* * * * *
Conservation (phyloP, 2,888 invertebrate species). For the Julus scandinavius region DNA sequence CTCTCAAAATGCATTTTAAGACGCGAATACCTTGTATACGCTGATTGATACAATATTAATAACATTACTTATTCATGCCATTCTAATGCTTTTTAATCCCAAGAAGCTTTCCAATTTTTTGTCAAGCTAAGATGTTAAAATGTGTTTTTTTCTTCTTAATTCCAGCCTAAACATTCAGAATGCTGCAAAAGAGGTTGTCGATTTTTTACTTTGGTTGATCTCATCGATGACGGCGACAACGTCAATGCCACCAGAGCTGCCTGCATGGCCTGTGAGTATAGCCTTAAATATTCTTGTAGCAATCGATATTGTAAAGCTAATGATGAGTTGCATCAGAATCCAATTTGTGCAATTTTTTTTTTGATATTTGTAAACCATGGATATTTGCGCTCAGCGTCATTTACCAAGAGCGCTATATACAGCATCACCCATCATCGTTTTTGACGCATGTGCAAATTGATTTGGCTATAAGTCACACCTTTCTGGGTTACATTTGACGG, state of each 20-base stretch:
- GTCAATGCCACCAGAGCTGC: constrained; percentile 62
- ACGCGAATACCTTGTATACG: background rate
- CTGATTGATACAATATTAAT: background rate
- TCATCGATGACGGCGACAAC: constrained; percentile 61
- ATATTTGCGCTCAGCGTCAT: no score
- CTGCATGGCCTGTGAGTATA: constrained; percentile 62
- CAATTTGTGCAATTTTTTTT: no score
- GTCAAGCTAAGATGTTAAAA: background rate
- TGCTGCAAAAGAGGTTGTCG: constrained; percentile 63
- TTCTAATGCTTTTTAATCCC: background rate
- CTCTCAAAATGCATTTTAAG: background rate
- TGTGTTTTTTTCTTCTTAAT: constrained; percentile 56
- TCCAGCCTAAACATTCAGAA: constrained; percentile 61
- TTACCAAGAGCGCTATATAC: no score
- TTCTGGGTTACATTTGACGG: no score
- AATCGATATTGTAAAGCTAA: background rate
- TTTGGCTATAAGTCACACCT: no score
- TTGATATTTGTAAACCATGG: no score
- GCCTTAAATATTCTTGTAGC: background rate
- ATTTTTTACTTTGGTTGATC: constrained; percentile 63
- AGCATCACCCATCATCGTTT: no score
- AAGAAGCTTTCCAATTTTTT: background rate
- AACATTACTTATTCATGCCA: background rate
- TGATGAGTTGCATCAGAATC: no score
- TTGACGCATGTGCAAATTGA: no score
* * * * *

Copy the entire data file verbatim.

Conservation (phyloP, 2,888 invertebrate species). For the Julus scandinavius region DNA sequence CTCTCAAAATGCATTTTAAGACGCGAATACCTTGTATACGCTGATTGATACAATATTAATAACATTACTTATTCATGCCATTCTAATGCTTTTTAATCCCAAGAAGCTTTCCAATTTTTTGTCAAGCTAAGATGTTAAAATGTGTTTTTTTCTTCTTAATTCCAGCCTAAACATTCAGAATGCTGCAAAAGAGGTTGTCGATTTTTTACTTTGGTTGATCTCATCGATGACGGCGACAACGTCAATGCCACCAGAGCTGCCTGCATGGCCTGTGAGTATAGCCTTAAATATTCTTGTAGCAATCGATATTGTAAAGCTAATGATGAGTTGCATCAGAATCCAATTTGTGCAATTTTTTTTTTGATATTTGTAAACCATGGATATTTGCGCTCAGCGTCATTTACCAAGAGCGCTATATACAGCATCACCCATCATCGTTTTTGACGCATGTGCAAATTGATTTGGCTATAAGTCACACCTTTCTGGGTTACATTTGACGG, state of each 20-base stretch:
- GTCAATGCCACCAGAGCTGC: constrained; percentile 62
- ACGCGAATACCTTGTATACG: background rate
- CTGATTGATACAATATTAAT: background rate
- TCATCGATGACGGCGACAAC: constrained; percentile 61
- ATATTTGCGCTCAGCGTCAT: no score
- CTGCATGGCCTGTGAGTATA: constrained; percentile 62
- CAATTTGTGCAATTTTTTTT: no score
- GTCAAGCTAAGATGTTAAAA: background rate
- TGCTGCAAAAGAGGTTGTCG: constrained; percentile 63
- TTCTAATGCTTTTTAATCCC: background rate
- CTCTCAAAATGCATTTTAAG: background rate
- TGTGTTTTTTTCTTCTTAAT: constrained; percentile 56
- TCCAGCCTAAACATTCAGAA: constrained; percentile 61
- TTACCAAGAGCGCTATATAC: no score
- TTCTGGGTTACATTTGACGG: no score
- AATCGATATTGTAAAGCTAA: background rate
- TTTGGCTATAAGTCACACCT: no score
- TTGATATTTGTAAACCATGG: no score
- GCCTTAAATATTCTTGTAGC: background rate
- ATTTTTTACTTTGGTTGATC: constrained; percentile 63
- AGCATCACCCATCATCGTTT: no score
- AAGAAGCTTTCCAATTTTTT: background rate
- AACATTACTTATTCATGCCA: background rate
- TGATGAGTTGCATCAGAATC: no score
- TTGACGCATGTGCAAATTGA: no score